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08-02-2013, 06:50 AM   #181
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Shot this over the weekend with the FA 31mm mounted to the Leica M:



If you've got the cash, it's your full-frame digital Pentax for the moment.

08-02-2013, 10:55 AM   #182
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The Why

QuoteOriginally posted by Cynog Ap Brychan Quote
I have followed the debate about DoF with interest (and not a little bewilderment at the technicalities of the erudite arguments). I think it would be revealing if we could have a poll on the lines of "why I bought a FF camera" or maybe "why I want/need a FF camera". When I bought my D800, DoF was not even near the top of my list of considerations.
DOF control was probably third or lower on my list as well when I bought my D700 in Jan '10. I had a K20D with some very sweet lenses (still do), and for my low-light indoor AF needs I had a D90 with a few lenses as well - D90's AF was so much better, but for everything that didn't depend on AF I liked the look of my Pentax glass.

I eventually wanted better tracking, even better AF, and I was going to upgrade D90 --> D300... But just decided to spend a little more and get a bigger upgrade, as long as I was taking out the wallet.

I was also influenced by a short conversation I had with a pro standing at the counter of National Camera Exchange. I noticed he had a D700 and asked what lenses he used on it, and he kinda sheepishly said that he probably used his 50 1.8 the most, and then some other kinda pedestrian lens that I don't remember, and he talked about why for a bit... anyway, it actually made me excited to hear that because it was sort of like a real-world affirmation about what I'd been reading about, about how FF can bring your glass new life. It's one thing to know the math involved, it's another to hear real-life practicalities from a real-life shooter.

So, I got the D700. I did notice the DOF/FOV factor, especially with my Tamron 28-75, 50 1.8 and 180 2.8. It still isn't/wasn't the most important reason I wanted FF, but it is a nice bonus. (In 2012 I bought the D800 in a fever of want vs need when I saw those specs and read early usage accounts. )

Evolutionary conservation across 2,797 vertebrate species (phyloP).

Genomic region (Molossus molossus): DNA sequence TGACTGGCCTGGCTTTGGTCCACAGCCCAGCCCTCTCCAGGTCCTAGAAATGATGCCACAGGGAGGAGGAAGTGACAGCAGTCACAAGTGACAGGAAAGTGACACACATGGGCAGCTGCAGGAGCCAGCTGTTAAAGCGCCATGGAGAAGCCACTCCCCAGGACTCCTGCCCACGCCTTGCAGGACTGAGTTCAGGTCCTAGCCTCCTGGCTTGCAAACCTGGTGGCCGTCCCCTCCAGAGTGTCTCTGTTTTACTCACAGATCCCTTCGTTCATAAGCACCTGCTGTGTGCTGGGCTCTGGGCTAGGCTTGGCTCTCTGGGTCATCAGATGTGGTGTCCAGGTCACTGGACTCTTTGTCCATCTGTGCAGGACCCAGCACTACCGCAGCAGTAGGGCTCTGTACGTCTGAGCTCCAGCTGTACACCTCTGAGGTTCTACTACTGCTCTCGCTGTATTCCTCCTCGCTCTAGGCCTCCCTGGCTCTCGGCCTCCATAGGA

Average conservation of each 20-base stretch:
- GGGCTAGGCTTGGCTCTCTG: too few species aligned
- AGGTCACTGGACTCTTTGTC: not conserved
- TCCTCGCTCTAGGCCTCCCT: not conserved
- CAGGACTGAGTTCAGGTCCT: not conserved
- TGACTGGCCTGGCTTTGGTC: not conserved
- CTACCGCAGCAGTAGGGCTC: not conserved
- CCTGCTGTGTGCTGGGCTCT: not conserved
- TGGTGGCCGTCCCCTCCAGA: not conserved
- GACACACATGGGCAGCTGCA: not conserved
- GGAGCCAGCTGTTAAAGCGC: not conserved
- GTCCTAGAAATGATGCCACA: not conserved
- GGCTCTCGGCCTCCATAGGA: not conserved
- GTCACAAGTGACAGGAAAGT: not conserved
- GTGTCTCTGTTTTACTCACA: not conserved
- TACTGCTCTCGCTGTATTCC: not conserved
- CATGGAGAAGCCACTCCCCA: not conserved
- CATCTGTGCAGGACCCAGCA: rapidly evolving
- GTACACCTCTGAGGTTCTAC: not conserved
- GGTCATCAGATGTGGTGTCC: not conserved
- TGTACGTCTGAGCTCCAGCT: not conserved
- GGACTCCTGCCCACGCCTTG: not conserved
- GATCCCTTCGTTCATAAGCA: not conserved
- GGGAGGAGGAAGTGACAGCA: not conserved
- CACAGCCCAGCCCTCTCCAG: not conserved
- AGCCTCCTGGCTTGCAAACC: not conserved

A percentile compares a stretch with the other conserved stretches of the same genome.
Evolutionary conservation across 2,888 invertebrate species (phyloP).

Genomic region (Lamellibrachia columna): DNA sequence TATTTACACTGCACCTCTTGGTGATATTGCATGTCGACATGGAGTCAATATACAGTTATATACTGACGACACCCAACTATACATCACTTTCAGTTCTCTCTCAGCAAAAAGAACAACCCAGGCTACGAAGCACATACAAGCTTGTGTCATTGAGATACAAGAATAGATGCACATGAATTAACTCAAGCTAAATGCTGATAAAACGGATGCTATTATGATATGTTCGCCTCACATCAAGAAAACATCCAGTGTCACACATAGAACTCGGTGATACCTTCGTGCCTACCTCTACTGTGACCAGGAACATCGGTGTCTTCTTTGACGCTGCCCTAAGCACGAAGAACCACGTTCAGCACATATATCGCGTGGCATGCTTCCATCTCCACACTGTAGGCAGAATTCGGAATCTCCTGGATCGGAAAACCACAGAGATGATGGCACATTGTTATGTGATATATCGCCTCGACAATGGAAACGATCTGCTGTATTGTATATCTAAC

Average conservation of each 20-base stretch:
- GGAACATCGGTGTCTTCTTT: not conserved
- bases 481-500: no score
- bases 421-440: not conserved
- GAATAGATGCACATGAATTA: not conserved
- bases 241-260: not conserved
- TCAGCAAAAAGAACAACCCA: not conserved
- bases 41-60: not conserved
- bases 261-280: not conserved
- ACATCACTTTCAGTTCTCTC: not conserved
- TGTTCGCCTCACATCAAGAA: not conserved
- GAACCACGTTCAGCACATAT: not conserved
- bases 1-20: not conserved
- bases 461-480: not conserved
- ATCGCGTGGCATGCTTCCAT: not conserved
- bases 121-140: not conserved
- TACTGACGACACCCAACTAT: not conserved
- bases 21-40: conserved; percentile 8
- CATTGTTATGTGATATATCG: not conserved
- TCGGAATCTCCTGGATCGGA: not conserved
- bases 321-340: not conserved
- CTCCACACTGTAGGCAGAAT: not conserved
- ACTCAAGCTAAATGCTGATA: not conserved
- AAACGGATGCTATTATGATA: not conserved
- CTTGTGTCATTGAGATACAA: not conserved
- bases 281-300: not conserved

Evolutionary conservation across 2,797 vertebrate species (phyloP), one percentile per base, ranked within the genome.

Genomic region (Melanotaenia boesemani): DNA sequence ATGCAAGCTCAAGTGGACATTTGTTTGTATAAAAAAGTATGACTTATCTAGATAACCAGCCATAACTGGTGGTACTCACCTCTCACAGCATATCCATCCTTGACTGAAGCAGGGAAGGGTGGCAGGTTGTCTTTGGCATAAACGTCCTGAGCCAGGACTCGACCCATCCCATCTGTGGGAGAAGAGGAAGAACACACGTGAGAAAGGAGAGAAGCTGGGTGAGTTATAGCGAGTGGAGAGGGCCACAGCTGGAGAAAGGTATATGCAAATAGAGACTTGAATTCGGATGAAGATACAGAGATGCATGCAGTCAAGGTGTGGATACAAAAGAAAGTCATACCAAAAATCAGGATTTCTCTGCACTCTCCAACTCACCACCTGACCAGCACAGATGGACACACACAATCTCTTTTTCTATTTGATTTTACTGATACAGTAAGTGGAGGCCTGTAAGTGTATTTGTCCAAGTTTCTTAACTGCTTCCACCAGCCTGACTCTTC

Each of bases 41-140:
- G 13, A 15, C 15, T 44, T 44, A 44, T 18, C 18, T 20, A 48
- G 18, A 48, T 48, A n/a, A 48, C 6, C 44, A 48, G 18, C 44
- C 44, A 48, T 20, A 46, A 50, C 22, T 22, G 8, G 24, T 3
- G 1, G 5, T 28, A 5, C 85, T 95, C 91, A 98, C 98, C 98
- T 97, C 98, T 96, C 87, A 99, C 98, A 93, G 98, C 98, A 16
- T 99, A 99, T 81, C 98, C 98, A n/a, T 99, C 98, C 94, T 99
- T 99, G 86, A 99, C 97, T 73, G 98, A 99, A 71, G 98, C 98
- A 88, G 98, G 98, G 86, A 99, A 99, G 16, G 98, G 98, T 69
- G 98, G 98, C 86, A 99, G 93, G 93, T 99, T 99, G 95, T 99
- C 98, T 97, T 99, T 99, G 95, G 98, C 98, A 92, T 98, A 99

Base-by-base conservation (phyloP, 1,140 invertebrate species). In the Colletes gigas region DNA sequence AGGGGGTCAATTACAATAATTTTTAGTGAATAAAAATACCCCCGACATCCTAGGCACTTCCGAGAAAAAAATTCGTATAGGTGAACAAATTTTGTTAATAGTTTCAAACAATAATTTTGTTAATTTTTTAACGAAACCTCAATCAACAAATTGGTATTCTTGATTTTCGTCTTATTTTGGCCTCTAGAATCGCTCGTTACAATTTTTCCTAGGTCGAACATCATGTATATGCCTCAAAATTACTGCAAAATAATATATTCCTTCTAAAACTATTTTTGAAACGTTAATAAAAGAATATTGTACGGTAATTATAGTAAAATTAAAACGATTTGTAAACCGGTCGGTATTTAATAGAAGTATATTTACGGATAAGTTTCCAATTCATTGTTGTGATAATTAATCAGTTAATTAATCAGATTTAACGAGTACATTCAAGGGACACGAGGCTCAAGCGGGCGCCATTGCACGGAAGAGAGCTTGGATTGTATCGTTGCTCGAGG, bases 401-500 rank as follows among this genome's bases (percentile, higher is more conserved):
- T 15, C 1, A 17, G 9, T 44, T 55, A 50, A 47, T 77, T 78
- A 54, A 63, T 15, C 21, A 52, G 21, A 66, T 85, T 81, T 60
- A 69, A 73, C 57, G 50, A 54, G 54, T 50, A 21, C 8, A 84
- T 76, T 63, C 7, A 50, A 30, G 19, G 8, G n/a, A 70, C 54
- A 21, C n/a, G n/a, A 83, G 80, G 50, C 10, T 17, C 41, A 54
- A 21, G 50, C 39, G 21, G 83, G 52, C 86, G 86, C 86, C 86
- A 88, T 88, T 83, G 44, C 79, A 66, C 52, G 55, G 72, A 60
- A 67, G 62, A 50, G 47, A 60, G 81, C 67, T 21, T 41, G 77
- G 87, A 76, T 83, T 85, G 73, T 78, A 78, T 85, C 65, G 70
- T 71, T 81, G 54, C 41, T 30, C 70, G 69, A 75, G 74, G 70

As I've said before, the DOF control thing is misunderstood, false claims get made about it, so it gets discussed/explained so much. This leads casual observers to conclude that it's just really super important, because it's talked about so much.

.

Last edited by jsherman999; 08-02-2013 at 11:00 AM.
08-02-2013, 11:33 AM   #183
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The biggest reasons (in order IMO...but I am right) for FF vs. APS:

1) ISO advantage from more signal
2) Better DR related to signal
3) Easier with the wides in lens design especially
4) More legacy backwards compatibility
5) Shallower DOF control
6) Likely greater resolution

Cons:

1) Much more expensive camera body
2) Larger, heavier camera body
3) Less telecentricity for longer FL's
4) Much bigger, long glass
5) Web imaging lessens visible difference via-a-vis APS
6) Newer sensors really require new glass
08-02-2013, 11:44 AM   #184
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QuoteOriginally posted by Aristophanes Quote
The biggest reasons (in order IMO...but I am right) for FF vs. APS:

1) ISO advantage from more signal
2) Better DR related to signal
3) Easier with the wides in lens design especially
4) More legacy backwards compatibility
5) Shallower DOF control
6) Likely greater resolution

Cons:

1) Much more expensive camera body
2) Larger, heavier camera body
3) Less telecentricity for longer FL's
4) Much bigger, long glass
5) Web imaging lessens visible difference via-a-vis APS
6) Newer sensors really require new glass
Pretty good list, I suppose I could quibble with some points but overall fairly accurate IMO.

Except for perhaps the last one - 'require new glass.' D800 does not require new glass**. You can maximize the output by getting the best, newest, largest most expensive glass, but that's not required to get better results with regard to resolution than you ever got before.

(** Unless 'new' means anything post 1975.)

08-02-2013, 12:55 PM   #185
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Another advantage is the larger view finder, making it easier to see and focus manually. For me the idea of 'filmless 35mm' photography is alluring
08-02-2013, 04:48 PM   #186
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QuoteOriginally posted by Nesster Quote
Another advantage is the larger view finder, making it easier to see and focus manually. For me the idea of 'filmless 35mm' photography is alluring
For a DSLR yes, but that difference does not exist if EVF's come to dominate. It's APS or FF agnostic.

That's why I left it off the list.
08-02-2013, 11:39 PM   #187
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QuoteOriginally posted by Cynog Ap Brychan Quote
So confess, why do you want/need/have bought a "full-frame" camera? Is DoF your main motivation? Or is it detail, IQ or just that you have a heap of legacy lenses? I'd love to know.
One thing I want may actually be an illusion! Perhaps others can comment. (It isn't the only thing I want).